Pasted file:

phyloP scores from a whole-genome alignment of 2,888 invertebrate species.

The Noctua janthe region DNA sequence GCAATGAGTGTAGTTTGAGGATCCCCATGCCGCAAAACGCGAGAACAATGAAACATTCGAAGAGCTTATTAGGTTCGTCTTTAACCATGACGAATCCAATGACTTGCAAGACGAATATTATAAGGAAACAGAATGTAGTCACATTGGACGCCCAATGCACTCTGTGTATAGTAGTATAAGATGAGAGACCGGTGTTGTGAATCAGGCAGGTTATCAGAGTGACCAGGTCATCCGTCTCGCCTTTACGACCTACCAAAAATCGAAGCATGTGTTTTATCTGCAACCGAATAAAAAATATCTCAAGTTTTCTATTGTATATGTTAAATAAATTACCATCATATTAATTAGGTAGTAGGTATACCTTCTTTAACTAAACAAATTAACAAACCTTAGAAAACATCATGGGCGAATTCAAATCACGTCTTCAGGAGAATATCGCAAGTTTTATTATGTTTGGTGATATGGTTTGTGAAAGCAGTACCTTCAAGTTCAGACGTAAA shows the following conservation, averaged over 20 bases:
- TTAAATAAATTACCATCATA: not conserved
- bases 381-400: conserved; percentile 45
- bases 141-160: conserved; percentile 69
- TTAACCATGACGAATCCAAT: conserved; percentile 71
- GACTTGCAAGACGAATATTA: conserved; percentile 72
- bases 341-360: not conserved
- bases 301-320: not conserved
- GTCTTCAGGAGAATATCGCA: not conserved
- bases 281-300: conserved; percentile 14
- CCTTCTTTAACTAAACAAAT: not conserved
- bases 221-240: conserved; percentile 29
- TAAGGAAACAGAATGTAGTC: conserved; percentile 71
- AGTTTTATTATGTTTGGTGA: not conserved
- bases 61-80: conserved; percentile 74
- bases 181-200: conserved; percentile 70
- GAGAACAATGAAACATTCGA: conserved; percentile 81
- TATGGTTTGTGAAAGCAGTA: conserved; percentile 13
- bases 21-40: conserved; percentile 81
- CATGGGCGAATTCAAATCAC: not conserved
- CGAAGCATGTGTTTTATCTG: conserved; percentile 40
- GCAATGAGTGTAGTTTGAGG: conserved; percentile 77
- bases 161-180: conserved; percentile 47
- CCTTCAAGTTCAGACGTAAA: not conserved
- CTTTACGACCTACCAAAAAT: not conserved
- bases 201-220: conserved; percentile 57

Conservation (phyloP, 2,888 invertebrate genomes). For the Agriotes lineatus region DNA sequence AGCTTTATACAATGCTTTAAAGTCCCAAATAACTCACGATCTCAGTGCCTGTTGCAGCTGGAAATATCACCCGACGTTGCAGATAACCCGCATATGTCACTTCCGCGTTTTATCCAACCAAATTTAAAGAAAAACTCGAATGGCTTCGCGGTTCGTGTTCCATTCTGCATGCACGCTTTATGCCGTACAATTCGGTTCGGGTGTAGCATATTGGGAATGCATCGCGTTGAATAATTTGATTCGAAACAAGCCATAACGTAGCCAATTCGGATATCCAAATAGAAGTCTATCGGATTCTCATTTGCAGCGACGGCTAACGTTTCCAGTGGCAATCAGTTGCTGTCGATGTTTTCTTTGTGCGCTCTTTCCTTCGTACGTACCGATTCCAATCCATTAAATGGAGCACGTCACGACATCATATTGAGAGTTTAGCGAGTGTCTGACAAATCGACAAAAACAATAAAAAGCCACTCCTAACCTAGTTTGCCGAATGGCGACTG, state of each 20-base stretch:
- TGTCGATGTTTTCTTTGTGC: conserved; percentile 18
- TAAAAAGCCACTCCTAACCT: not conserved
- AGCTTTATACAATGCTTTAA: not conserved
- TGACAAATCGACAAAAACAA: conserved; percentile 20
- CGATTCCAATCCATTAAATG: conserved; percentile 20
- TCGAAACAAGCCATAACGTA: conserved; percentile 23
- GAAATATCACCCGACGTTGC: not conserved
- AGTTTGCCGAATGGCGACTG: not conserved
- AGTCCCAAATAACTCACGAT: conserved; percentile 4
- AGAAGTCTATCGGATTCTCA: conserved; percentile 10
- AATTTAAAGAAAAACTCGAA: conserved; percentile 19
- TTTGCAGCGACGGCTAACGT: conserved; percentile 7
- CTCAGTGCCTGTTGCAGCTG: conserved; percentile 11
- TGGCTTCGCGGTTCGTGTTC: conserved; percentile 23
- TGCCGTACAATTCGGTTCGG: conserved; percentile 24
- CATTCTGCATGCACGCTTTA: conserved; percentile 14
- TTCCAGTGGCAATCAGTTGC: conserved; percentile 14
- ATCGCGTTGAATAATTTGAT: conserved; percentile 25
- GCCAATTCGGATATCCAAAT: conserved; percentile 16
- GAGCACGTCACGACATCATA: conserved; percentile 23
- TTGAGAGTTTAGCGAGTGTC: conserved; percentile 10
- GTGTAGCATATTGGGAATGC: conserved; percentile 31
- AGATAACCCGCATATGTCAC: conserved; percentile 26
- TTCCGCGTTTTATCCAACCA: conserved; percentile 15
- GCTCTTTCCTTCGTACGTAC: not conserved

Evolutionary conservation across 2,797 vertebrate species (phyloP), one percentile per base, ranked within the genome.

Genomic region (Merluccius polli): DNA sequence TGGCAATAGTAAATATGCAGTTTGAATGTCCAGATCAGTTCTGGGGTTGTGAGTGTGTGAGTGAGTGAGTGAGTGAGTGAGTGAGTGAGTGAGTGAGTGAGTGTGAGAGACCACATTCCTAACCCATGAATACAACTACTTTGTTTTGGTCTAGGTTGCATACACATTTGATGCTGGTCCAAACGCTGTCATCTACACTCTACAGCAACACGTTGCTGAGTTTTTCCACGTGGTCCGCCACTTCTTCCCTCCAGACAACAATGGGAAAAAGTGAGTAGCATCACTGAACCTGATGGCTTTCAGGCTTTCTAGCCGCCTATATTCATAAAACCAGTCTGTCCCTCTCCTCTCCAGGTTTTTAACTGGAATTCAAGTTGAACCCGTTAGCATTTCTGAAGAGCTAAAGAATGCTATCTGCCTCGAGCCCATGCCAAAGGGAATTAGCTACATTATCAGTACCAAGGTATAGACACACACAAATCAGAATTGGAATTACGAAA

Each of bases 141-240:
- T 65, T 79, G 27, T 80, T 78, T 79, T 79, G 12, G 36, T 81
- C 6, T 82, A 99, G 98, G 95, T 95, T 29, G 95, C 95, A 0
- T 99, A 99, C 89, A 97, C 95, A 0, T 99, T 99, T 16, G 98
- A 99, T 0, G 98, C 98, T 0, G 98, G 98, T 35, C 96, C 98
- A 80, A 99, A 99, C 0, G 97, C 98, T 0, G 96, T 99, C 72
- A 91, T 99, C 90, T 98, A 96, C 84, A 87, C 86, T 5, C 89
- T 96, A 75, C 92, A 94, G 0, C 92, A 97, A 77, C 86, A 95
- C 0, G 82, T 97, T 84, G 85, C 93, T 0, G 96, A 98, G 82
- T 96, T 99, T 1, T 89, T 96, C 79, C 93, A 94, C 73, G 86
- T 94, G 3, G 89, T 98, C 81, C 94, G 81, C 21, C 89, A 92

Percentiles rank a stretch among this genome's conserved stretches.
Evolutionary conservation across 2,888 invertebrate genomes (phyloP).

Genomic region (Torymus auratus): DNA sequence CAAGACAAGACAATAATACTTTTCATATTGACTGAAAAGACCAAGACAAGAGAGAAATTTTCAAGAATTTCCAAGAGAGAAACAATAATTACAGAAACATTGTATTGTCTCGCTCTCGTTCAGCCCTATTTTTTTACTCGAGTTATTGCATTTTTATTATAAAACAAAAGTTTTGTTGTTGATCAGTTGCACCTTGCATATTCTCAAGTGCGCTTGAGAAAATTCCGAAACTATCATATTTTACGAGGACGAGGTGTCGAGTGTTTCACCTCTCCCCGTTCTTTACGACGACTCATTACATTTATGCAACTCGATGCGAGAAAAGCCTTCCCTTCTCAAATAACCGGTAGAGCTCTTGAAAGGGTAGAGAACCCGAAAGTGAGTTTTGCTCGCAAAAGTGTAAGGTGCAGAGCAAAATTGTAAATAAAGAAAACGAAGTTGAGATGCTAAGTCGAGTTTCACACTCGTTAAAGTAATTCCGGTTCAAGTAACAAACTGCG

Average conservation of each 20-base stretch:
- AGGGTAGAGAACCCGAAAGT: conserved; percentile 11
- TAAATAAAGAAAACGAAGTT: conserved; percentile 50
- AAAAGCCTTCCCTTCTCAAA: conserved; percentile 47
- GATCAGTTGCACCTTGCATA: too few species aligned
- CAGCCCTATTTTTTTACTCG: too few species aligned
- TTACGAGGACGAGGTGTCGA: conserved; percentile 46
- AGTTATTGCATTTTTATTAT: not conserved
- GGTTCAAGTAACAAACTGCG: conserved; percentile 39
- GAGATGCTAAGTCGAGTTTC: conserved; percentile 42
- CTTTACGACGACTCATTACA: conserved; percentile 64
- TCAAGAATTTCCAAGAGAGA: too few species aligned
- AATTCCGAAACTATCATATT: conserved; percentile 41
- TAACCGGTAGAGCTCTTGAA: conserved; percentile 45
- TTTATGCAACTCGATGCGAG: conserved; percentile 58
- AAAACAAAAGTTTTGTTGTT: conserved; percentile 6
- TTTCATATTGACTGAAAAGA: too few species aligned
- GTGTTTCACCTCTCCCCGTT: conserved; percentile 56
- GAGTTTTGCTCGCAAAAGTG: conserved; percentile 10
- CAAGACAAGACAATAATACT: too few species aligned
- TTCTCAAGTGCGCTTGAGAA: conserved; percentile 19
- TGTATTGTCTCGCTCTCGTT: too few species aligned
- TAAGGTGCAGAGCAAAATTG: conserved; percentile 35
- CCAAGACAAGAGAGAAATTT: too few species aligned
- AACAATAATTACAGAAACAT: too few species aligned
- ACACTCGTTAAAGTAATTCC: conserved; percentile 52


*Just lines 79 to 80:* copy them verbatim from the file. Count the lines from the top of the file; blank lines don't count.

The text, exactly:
- GAGATGCTAAGTCGAGTTTC: conserved; percentile 42
- CTTTACGACGACTCATTACA: conserved; percentile 64